“We live in a universe with humanitarian affairs that has changed explosively in the last 50 years,” said former United Nations diplomat Peter Hansen, greeting the 22nd class of the International Diploma in Humanitarian Assistance (IDHA) program on its first day at the Lincoln Center campus. “We have gone over changes more profound in these last 50 years than the period from the Treaty of Westphalia to the Second World War.”
The class’s 38 aid professionals came to Fordham from 25 countries around the world for the monthlong immersion program that trains aid workers to function more effectively in times of “complex emergencies,” including wars and natural disasters. The highly intensive, multidisciplinary course simulates a humanitarian crisis, and includes lectures, workshops and field experiences, 10 to 12 hours daily, up to six days a week. It is run by the University’s Institute of International Humanitarian Affairs (IIHA).
“I’m avoiding putting together the words ‘humanitarian’ and ‘crisis,’” said Hansen, who is IIHA’s diplomat-in-residence, and was commissioner-general of the United Nations Relief and Works Agency for Palestine Refugees in the Near East (UNRWA) from 1996 to 2005. “There are political crises, economic crises, natural crises, but there is no such thing as a humanitarian crisis: that is attributing the cause to the effects.”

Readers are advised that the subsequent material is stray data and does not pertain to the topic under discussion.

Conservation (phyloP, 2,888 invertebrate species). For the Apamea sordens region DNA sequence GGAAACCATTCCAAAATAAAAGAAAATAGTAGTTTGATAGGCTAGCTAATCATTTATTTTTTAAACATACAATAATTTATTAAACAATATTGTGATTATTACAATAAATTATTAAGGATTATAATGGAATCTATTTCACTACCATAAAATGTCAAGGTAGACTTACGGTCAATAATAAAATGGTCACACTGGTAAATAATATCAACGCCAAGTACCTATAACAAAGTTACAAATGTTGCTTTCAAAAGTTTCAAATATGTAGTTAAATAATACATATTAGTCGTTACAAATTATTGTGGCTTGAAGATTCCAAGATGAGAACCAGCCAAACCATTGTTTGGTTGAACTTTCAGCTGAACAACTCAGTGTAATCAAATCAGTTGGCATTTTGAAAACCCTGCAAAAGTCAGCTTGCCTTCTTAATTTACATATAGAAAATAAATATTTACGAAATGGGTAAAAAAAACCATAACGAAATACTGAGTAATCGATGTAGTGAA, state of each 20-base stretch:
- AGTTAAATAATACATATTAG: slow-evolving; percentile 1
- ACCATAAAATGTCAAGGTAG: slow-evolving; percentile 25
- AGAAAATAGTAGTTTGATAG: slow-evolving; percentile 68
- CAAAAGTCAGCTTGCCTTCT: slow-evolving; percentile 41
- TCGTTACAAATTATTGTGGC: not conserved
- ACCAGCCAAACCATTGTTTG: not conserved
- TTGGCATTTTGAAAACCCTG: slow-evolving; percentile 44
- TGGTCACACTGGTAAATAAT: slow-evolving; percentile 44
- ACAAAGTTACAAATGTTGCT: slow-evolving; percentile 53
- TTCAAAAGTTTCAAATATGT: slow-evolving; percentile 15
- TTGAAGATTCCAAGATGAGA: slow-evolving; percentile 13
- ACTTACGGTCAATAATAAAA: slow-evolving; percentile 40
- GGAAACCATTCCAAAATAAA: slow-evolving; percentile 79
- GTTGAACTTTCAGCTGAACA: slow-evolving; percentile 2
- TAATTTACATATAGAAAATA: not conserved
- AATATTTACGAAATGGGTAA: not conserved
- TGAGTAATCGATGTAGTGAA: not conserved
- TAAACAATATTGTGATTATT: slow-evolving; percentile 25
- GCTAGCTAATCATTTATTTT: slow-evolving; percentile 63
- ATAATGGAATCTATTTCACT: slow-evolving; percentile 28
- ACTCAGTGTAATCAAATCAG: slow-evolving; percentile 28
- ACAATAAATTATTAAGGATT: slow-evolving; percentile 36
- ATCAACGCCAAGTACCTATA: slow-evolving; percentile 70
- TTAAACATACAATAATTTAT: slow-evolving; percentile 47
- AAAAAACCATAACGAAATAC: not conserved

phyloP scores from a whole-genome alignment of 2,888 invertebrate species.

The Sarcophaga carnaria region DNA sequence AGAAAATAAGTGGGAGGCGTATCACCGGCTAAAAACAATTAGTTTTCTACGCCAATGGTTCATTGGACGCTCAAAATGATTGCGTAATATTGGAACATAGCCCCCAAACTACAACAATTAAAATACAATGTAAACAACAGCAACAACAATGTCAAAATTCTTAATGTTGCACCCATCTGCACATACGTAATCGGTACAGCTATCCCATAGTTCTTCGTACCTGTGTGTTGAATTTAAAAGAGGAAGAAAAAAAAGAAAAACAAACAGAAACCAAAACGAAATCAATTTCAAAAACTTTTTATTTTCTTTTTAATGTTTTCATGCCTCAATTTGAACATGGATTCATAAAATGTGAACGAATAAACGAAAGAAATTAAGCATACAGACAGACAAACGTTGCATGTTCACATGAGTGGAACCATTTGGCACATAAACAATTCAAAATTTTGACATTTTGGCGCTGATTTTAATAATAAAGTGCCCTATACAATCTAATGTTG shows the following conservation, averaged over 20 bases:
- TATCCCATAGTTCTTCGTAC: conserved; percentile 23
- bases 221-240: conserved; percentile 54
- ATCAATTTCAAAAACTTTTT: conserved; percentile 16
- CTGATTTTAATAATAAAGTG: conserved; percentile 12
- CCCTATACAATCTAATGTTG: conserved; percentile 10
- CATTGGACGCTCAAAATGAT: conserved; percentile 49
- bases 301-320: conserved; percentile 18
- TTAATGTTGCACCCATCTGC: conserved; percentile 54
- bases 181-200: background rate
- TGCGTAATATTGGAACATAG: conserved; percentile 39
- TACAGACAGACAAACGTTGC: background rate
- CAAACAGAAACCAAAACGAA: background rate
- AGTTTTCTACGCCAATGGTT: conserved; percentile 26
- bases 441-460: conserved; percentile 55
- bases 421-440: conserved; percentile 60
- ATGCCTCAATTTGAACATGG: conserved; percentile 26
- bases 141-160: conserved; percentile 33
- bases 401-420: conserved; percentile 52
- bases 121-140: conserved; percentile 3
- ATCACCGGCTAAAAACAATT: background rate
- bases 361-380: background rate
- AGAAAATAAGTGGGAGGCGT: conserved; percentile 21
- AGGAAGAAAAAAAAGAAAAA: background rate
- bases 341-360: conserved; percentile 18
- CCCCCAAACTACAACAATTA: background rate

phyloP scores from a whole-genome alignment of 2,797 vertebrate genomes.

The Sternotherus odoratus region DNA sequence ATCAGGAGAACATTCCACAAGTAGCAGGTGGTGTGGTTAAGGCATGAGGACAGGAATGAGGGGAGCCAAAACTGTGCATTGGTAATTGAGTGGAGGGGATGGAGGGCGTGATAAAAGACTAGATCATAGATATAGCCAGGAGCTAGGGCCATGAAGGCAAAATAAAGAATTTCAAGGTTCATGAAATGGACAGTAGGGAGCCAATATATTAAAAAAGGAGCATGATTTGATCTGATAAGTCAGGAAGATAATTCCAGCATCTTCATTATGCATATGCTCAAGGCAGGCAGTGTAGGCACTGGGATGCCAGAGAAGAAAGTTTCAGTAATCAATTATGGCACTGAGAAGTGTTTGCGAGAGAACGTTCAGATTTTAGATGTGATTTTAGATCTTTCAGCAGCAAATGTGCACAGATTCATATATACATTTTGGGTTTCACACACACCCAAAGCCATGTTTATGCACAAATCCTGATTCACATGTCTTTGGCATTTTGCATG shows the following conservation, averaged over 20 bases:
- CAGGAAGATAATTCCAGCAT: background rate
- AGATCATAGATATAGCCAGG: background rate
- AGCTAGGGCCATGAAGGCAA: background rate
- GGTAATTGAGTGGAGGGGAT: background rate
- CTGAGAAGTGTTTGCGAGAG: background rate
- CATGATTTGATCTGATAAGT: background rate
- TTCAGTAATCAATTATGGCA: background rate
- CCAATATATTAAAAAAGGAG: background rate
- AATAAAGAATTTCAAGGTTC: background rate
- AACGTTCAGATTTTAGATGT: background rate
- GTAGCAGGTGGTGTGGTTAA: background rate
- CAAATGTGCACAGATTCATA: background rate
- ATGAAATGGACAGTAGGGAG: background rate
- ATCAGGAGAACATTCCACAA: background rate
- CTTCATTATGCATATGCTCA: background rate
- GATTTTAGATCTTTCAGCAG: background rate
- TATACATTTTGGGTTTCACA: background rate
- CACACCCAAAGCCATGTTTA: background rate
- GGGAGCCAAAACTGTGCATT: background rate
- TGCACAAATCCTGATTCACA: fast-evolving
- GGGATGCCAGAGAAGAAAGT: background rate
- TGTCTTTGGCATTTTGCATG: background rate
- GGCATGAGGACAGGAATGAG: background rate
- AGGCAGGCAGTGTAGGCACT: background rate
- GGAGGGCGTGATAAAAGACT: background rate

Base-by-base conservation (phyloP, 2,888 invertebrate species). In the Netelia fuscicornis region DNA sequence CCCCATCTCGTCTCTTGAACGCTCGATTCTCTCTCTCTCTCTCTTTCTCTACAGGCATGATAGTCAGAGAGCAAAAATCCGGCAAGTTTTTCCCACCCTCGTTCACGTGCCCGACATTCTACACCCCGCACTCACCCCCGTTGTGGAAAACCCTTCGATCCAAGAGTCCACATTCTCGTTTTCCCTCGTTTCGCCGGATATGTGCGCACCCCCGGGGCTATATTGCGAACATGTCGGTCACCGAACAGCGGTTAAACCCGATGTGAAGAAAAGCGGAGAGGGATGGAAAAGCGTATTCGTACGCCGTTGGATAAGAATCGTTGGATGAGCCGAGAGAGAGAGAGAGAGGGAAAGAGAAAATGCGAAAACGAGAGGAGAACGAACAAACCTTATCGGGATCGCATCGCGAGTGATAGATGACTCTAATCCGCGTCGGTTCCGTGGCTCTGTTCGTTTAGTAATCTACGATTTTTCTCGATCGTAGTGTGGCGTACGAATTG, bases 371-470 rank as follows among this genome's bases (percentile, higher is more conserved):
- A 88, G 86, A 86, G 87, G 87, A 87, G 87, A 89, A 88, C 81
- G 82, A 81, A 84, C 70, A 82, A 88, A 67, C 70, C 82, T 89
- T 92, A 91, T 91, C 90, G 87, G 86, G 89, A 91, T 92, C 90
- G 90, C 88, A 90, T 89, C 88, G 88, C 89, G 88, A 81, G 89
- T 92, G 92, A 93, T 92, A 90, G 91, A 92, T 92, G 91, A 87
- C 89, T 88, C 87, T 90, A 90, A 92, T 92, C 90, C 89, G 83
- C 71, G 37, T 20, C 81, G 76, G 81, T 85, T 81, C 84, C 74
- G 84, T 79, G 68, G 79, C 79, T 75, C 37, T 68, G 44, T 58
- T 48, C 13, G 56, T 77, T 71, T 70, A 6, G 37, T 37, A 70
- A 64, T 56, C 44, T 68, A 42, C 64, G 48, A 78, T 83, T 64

The IDHA program is offered three times a year and rotates between Fordham University in New York, and humanitarian aid hubs abroad such as Cairo, Geneva and Nairobi. Since its inception in 1997, more than 800 humanitarian workers have graduated from the program.
In his opening lecture, Hansen gave the students of IDHA 22 an overview of the challenges they’d be dealing with in the program and their careers, from the rapid urbanization of Third World populations to the possibility of cataclysmic natural disasters like tsunamis and meteor impacts. He outlined the evolution of the United Nations from an organization solely concerned with national sovereignty to one which increasingly dealt in humanitarian intervention in wholly domestic crises, and spoke about the counterintuitive decline of warfare since the end of the cold war. And he cautioned students to be skeptical when hearing about reform in the name of coordination or “coherence” between political, military and humanitarian objectives.
“It is a fine balance,” said Hansen, who was the longest serving assistant secretary-general and under secretary-general in the history of the United Nations. “One can’t maintain the perfect neutrality of theory outside the classroom; you must sometimes coordinate your efforts with governments or the military. But know that you can’t allow political or military plans to dictate your efforts, either.”
In his welcome to the students of IDHA 22, Joseph M. McShane, S.J., president of Fordham, spoke with each about his or her experience in humanitarian aid, and said that their work was integral to the University’s mission.
“You are a family of men and women whose hearts cannot help themselves,” Father McShane said. “Most of your compatriots are interested in making money, but you cannot see suffering without stepping in to help. You are members of a noble and different family, a holy family. … We pray for you. We look upon you as the most important part of the Fordham family.”